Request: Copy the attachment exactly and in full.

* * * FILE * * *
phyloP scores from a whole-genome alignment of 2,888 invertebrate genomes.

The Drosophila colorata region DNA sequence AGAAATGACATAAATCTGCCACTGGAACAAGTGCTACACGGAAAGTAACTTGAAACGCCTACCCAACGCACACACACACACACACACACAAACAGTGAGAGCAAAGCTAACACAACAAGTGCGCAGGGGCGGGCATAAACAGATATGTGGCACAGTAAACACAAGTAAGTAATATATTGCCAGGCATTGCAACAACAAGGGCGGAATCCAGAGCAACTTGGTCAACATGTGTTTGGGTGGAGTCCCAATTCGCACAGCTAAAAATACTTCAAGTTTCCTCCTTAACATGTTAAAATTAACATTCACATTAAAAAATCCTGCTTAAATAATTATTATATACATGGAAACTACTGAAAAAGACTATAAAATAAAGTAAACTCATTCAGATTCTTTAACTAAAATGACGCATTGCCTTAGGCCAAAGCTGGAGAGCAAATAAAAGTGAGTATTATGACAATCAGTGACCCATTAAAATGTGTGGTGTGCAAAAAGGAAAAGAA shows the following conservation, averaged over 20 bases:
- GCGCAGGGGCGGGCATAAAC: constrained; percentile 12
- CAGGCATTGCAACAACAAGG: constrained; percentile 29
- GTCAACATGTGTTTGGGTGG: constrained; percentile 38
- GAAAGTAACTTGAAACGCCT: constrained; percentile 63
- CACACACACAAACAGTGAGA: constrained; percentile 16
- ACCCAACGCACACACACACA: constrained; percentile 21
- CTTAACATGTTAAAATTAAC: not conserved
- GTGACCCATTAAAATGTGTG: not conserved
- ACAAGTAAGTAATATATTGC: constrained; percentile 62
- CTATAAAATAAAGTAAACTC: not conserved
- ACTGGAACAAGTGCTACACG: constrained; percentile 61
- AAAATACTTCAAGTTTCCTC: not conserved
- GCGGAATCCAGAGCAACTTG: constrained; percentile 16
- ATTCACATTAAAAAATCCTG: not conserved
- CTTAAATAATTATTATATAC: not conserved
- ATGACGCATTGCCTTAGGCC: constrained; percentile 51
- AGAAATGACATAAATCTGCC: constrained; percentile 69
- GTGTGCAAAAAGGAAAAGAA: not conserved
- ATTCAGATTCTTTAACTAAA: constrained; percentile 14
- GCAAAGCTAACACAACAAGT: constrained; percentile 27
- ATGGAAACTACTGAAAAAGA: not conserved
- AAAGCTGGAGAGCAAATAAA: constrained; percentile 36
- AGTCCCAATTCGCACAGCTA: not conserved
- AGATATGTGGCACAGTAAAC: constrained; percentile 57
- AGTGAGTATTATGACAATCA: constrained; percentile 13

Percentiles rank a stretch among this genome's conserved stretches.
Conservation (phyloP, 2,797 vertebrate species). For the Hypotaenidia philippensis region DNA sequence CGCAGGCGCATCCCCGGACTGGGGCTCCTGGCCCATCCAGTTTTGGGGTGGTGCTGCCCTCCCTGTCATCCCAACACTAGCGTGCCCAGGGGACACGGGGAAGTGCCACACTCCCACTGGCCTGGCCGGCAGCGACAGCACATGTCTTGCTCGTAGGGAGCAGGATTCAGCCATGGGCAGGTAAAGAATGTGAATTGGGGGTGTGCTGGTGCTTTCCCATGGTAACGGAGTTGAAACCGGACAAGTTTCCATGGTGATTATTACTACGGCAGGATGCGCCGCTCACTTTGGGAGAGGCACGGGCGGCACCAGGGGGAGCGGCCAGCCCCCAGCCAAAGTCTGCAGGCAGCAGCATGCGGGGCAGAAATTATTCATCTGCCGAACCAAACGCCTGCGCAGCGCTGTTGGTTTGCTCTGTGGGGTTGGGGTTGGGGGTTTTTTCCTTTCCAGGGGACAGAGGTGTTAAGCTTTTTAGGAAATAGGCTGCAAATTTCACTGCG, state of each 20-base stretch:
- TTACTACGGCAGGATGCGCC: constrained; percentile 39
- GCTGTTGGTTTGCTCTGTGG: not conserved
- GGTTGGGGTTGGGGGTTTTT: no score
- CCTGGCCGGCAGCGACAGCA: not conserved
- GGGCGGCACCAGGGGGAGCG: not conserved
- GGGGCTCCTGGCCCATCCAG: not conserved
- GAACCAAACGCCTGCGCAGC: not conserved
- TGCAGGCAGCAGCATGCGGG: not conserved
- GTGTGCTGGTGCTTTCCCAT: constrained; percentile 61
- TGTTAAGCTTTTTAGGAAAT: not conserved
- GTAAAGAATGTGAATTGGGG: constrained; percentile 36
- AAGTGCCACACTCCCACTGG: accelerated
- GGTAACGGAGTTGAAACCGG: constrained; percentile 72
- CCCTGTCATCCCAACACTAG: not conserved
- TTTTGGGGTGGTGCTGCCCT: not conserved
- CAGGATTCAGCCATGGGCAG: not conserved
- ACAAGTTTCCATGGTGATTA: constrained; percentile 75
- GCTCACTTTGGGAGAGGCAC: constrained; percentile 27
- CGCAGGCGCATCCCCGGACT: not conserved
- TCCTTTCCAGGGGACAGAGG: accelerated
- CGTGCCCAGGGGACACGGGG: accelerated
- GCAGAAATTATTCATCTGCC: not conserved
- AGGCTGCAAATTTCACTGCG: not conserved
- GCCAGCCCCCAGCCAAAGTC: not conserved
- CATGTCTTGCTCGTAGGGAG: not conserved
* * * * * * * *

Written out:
phyloP scores from a whole-genome alignment of 2,888 invertebrate genomes.

The Drosophila colorata region DNA sequence AGAAATGACATAAATCTGCCACTGGAACAAGTGCTACACGGAAAGTAACTTGAAACGCCTACCCAACGCACACACACACACACACACACAAACAGTGAGAGCAAAGCTAACACAACAAGTGCGCAGGGGCGGGCATAAACAGATATGTGGCACAGTAAACACAAGTAAGTAATATATTGCCAGGCATTGCAACAACAAGGGCGGAATCCAGAGCAACTTGGTCAACATGTGTTTGGGTGGAGTCCCAATTCGCACAGCTAAAAATACTTCAAGTTTCCTCCTTAACATGTTAAAATTAACATTCACATTAAAAAATCCTGCTTAAATAATTATTATATACATGGAAACTACTGAAAAAGACTATAAAATAAAGTAAACTCATTCAGATTCTTTAACTAAAATGACGCATTGCCTTAGGCCAAAGCTGGAGAGCAAATAAAAGTGAGTATTATGACAATCAGTGACCCATTAAAATGTGTGGTGTGCAAAAAGGAAAAGAA shows the following conservation, averaged over 20 bases:
- GCGCAGGGGCGGGCATAAAC: constrained; percentile 12
- CAGGCATTGCAACAACAAGG: constrained; percentile 29
- GTCAACATGTGTTTGGGTGG: constrained; percentile 38
- GAAAGTAACTTGAAACGCCT: constrained; percentile 63
- CACACACACAAACAGTGAGA: constrained; percentile 16
- ACCCAACGCACACACACACA: constrained; percentile 21
- CTTAACATGTTAAAATTAAC: not conserved
- GTGACCCATTAAAATGTGTG: not conserved
- ACAAGTAAGTAATATATTGC: constrained; percentile 62
- CTATAAAATAAAGTAAACTC: not conserved
- ACTGGAACAAGTGCTACACG: constrained; percentile 61
- AAAATACTTCAAGTTTCCTC: not conserved
- GCGGAATCCAGAGCAACTTG: constrained; percentile 16
- ATTCACATTAAAAAATCCTG: not conserved
- CTTAAATAATTATTATATAC: not conserved
- ATGACGCATTGCCTTAGGCC: constrained; percentile 51
- AGAAATGACATAAATCTGCC: constrained; percentile 69
- GTGTGCAAAAAGGAAAAGAA: not conserved
- ATTCAGATTCTTTAACTAAA: constrained; percentile 14
- GCAAAGCTAACACAACAAGT: constrained; percentile 27
- ATGGAAACTACTGAAAAAGA: not conserved
- AAAGCTGGAGAGCAAATAAA: constrained; percentile 36
- AGTCCCAATTCGCACAGCTA: not conserved
- AGATATGTGGCACAGTAAAC: constrained; percentile 57
- AGTGAGTATTATGACAATCA: constrained; percentile 13

Percentiles rank a stretch among this genome's conserved stretches.
Conservation (phyloP, 2,797 vertebrate species). For the Hypotaenidia philippensis region DNA sequence CGCAGGCGCATCCCCGGACTGGGGCTCCTGGCCCATCCAGTTTTGGGGTGGTGCTGCCCTCCCTGTCATCCCAACACTAGCGTGCCCAGGGGACACGGGGAAGTGCCACACTCCCACTGGCCTGGCCGGCAGCGACAGCACATGTCTTGCTCGTAGGGAGCAGGATTCAGCCATGGGCAGGTAAAGAATGTGAATTGGGGGTGTGCTGGTGCTTTCCCATGGTAACGGAGTTGAAACCGGACAAGTTTCCATGGTGATTATTACTACGGCAGGATGCGCCGCTCACTTTGGGAGAGGCACGGGCGGCACCAGGGGGAGCGGCCAGCCCCCAGCCAAAGTCTGCAGGCAGCAGCATGCGGGGCAGAAATTATTCATCTGCCGAACCAAACGCCTGCGCAGCGCTGTTGGTTTGCTCTGTGGGGTTGGGGTTGGGGGTTTTTTCCTTTCCAGGGGACAGAGGTGTTAAGCTTTTTAGGAAATAGGCTGCAAATTTCACTGCG, state of each 20-base stretch:
- TTACTACGGCAGGATGCGCC: constrained; percentile 39
- GCTGTTGGTTTGCTCTGTGG: not conserved
- GGTTGGGGTTGGGGGTTTTT: no score
- CCTGGCCGGCAGCGACAGCA: not conserved
- GGGCGGCACCAGGGGGAGCG: not conserved
- GGGGCTCCTGGCCCATCCAG: not conserved
- GAACCAAACGCCTGCGCAGC: not conserved
- TGCAGGCAGCAGCATGCGGG: not conserved
- GTGTGCTGGTGCTTTCCCAT: constrained; percentile 61
- TGTTAAGCTTTTTAGGAAAT: not conserved
- GTAAAGAATGTGAATTGGGG: constrained; percentile 36
- AAGTGCCACACTCCCACTGG: accelerated
- GGTAACGGAGTTGAAACCGG: constrained; percentile 72
- CCCTGTCATCCCAACACTAG: not conserved
- TTTTGGGGTGGTGCTGCCCT: not conserved
- CAGGATTCAGCCATGGGCAG: not conserved
- ACAAGTTTCCATGGTGATTA: constrained; percentile 75
- GCTCACTTTGGGAGAGGCAC: constrained; percentile 27
- CGCAGGCGCATCCCCGGACT: not conserved
- TCCTTTCCAGGGGACAGAGG: accelerated
- CGTGCCCAGGGGACACGGGG: accelerated
- GCAGAAATTATTCATCTGCC: not conserved
- AGGCTGCAAATTTCACTGCG: not conserved
- GCCAGCCCCCAGCCAAAGTC: not conserved
- CATGTCTTGCTCGTAGGGAG: not conserved